‘Haseen Dillruba’ started streaming on Netflix in Hindi, Telugu and Tamil on Friday noon. Here is our review of the crime thriller.
Rani (Taapsee Pannu) is a beautician who gets married to Rishabh Saxena (Vikrant Massey) in an arranged marriage. A Hindi literature grad, she loves reading novels and her biggest problem post marriage is that she doesn’t find her husband interesting. When her husband’s cousin Neel Tripathi (Harshvardhan Rane) stays at their home as a guest, Rani falls in love with him. Days later, the local police begin their investigation into the murder of Rishab. The cops suspect that Rani and her lover have colluded to kill Rishab. What is the truth? The answer to the question is unravelled in the last 30 minutes of the film.
Taapsee Pannu, after playing a negative role in the Telugu film ‘Neevevaro’, behaves as though she is a negative character in ‘Haseen Dillruba’. How villainous is she? That’s something you will have to discover by yourself. The ‘Anando Brahma’ actress brings a certain intrigue to her character.
As Rishabh, Vikrant Massey is able. His performance in the second half of the suspenseful story deserves applause. Harshvardhan Rane, who has played under-written roles in Telugu movies, is good in the role of a rafter who likes to be adventurous.
Aditya Srivastava as Inspector Kishore Rawat is too straightforward. Yamini Das as the irritated mother-in-law and Daya Shankar Pandey as the coy father-in-law are good. Ashish Verma as the husband’s friend is okay.
Amit Trivedi’s music is used well in the suspenseful segments. The BGM comes to the fore in the final act. The songs are worth a listen for being situational. Jaya Krishna Gummadi’s cinematography is passable.
The perplexing thing about ‘Haseen Dillruba’ is that it sets up its lead characters in a mildly exciting or overtly questionable manner. Taapsee Pannu’s Rani pines for a husband who has got a strong sense of humour and who is dashing. She expects a few other traits, too. In her thinking, Rani reflects the expectations of a lot of young women from their husbands. She gets into a traditional household. Rani doesn’t like to live in the small-town Jwalapur. Interestingly, her lover promises a life in Delhi. All this is quite a well-written stretch.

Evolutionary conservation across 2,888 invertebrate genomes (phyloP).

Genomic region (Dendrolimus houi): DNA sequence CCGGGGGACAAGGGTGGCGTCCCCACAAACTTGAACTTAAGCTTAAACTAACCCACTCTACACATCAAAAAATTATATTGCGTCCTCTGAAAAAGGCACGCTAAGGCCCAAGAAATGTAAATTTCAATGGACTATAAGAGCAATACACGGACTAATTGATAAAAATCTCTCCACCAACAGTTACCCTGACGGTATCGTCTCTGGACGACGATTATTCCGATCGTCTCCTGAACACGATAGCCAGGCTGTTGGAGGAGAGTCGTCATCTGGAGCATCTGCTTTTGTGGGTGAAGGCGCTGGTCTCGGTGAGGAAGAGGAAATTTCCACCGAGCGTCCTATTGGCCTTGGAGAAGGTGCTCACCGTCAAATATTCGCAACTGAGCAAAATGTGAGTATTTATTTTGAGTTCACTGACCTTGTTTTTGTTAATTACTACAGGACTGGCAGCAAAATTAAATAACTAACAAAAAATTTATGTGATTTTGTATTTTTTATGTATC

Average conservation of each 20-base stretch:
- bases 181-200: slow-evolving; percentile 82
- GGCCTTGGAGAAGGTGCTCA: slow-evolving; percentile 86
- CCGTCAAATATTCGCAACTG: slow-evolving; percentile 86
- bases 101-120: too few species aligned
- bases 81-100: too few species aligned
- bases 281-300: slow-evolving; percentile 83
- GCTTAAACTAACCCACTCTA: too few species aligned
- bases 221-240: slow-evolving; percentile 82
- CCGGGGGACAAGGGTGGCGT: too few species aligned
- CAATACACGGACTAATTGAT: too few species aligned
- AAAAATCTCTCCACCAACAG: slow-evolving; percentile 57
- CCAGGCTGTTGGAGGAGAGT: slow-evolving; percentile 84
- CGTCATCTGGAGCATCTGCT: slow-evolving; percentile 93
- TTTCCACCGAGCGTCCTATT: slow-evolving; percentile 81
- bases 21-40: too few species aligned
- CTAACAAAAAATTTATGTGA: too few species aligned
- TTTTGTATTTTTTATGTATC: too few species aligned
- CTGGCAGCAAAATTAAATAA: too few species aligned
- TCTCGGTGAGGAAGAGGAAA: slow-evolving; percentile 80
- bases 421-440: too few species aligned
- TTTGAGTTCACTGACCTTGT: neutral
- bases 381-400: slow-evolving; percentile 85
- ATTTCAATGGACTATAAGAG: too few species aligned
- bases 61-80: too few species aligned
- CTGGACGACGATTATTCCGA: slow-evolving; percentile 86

The problem lies somewhere else. Director Vinil Mathew resorts to cliches by showing the husband’s character in a deliberately contrived manner. He looks bumbling and too good to have sex with his wife. And, later on, he suddenly turns distinctly aggressive.
A lot of crime thrillers feel forced because of the artificial characterizations they inhabit. ‘Haseen Dillruba’ doesn’t play smart with the Inspector’s character either. He looks impatient and makes his presumptions way too obvious.
The unfolding of the suspense in the second half is underwhelming. But that is a lesser problem. What is stunningly bad is how the equations between the husband and his wife shift within a span of few days in an unrealistic fashion. They ooze darkness and love conveniently, without looking weathered or making it clear to us that they have been through a lot of grinding.
As a result, the climax doesn’t quite work.
If you are a fan of crime thrillers, watch this Bollywood offering that is available in Telugu as well. Don’t expect a roller-coaster ride, though!